The IKN Law states that a new Jakarta Law must be formed two years after it is passed. The formulators of the Jakarta Law must adequately prepare the specificity argument. One important key to note is urban governance.

It will be soon that efforts to realize the new state capital (IKN) in North Penajam, Kalimantan, will soon be recognised in line with the strong commitment of President Joko Widodo and his staff.

Commitment is also directed at preparing for the improvement of Jakarta, which will soon not become the capital of the Republic of Indonesia in the future. The IKN Law states that a new Jakarta Law must be formed two years after it is passed. This deadline is getting closer. We must immediately revise the existing Jakarta Law, namely Law No. 29/2007, concerning the Provincial Government of the Special Capital Region of Jakarta as the Capital of the Republic of Indonesia. If not, the new IKN development program can be hampered.

Jakarta has fulfilled the title of a city above “metropolitan”, according to the World Bank (1995). The existing city of Jakarta is at the provincial level, and from an urban scale, it has the character of multi-aspects and multi-centres of economic activity. A “mega(lo)politan” city.

This character is accompanied by a network pattern formed even beyond the administrative boundaries of the province. The metropolitan nature of this city has been surpassed. The number of economic activity centres in Jakarta reaches that of an urban with a massive external network.

Jakarta, as a mega(lo)politan, can also be used as an argument to defend its specificity. The strongest argument, it is the only urbanized city in Indonesia and has a long history as the centre of governance of the Indonesian nation-state. The formulators of the Jakarta Law must adequately prepare the specificity argument.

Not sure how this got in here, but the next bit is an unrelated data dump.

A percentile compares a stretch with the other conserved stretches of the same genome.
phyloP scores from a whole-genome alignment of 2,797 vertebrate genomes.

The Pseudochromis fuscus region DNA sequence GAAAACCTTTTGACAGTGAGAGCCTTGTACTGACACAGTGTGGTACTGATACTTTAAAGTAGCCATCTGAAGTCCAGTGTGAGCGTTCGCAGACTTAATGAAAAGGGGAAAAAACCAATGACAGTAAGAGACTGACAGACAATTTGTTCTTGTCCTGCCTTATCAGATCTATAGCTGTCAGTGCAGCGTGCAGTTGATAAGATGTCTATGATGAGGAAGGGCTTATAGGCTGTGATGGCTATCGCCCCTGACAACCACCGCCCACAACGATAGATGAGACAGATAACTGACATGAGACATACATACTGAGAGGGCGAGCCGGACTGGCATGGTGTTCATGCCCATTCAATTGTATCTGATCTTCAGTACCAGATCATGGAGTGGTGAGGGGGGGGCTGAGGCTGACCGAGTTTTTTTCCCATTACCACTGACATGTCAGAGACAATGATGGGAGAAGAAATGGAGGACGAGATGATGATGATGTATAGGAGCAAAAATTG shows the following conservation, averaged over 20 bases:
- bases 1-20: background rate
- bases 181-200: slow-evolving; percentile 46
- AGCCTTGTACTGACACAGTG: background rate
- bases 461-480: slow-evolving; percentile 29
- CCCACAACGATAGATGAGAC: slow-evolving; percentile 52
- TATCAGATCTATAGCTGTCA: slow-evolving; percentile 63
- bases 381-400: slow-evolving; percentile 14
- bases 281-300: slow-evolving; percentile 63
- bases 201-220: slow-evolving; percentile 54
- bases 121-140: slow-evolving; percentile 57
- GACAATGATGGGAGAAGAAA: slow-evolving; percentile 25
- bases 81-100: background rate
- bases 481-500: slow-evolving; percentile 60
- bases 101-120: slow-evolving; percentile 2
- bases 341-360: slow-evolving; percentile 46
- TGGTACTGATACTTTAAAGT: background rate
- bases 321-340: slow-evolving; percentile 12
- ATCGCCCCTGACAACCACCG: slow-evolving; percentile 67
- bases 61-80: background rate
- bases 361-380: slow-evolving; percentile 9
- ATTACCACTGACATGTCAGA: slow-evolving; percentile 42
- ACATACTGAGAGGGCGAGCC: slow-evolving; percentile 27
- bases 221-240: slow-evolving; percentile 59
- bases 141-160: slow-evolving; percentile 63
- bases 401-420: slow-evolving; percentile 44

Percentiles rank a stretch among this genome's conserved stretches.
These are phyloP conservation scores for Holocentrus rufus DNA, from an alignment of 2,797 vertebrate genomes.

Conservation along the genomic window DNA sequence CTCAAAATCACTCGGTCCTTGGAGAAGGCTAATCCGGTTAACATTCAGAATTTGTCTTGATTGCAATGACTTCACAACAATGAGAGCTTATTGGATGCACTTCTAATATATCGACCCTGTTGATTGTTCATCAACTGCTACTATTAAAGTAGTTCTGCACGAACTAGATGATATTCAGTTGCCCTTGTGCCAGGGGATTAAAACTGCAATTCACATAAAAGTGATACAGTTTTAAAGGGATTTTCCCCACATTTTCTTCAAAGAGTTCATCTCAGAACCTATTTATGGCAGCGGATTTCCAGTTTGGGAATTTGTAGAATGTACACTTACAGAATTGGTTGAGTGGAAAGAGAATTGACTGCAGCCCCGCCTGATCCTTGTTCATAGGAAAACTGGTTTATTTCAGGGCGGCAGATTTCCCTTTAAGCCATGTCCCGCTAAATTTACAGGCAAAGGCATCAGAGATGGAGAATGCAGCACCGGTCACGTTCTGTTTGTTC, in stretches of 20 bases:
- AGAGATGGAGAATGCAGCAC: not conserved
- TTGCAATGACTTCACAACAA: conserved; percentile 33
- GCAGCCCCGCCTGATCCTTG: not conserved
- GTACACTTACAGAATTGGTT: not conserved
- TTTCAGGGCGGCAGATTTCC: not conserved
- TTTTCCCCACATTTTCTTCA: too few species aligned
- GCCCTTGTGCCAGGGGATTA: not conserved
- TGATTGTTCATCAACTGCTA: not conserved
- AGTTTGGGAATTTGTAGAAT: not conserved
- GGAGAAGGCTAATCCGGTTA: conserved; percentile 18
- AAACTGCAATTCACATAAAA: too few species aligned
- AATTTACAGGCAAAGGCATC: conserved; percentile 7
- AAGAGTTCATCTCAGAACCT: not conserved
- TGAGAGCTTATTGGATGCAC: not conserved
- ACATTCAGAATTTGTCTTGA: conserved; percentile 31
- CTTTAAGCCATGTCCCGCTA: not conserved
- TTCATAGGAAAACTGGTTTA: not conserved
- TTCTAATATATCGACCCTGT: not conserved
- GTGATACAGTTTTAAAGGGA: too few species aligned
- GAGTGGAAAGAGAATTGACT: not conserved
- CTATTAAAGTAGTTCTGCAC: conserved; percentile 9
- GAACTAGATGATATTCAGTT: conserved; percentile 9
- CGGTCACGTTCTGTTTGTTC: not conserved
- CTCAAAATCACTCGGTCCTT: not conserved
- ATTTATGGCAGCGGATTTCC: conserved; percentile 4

In Indonesia, this feature also exists in Medan, Surabaya, Makassar, Bandung and Semarang, but Jakarta still has the highest degree. The high degree of urbanization is also accompanied by the degree of problems it faces.

Many problems are felt, starting from traffic jams, floods, garbage, slums, pollution, etc. Issues like this keep piling up if not managed properly. Unfortunately, the bigger the city, the less able it is to deal with this problem independently. There must be vertical and horizontal coordination (Prude Home: 1995). Over time, this situation will also be experienced by other cities in Indonesia.

The key, especially in urban governance. Meanwhile, the legal umbrella for urban management in Indonesia has yet to be formulated adequately, and the issue of urban control in Indonesia is still accommodated in general regional government regulations.

Mega(lo)politan considerations

There are several considerations in formulating the Jakarta mega(lo)politan based on “Regional and Administrative science” (Leemans: 1970). This is also important for the accuracy and speed of welcoming the IKN so that it is not hampered.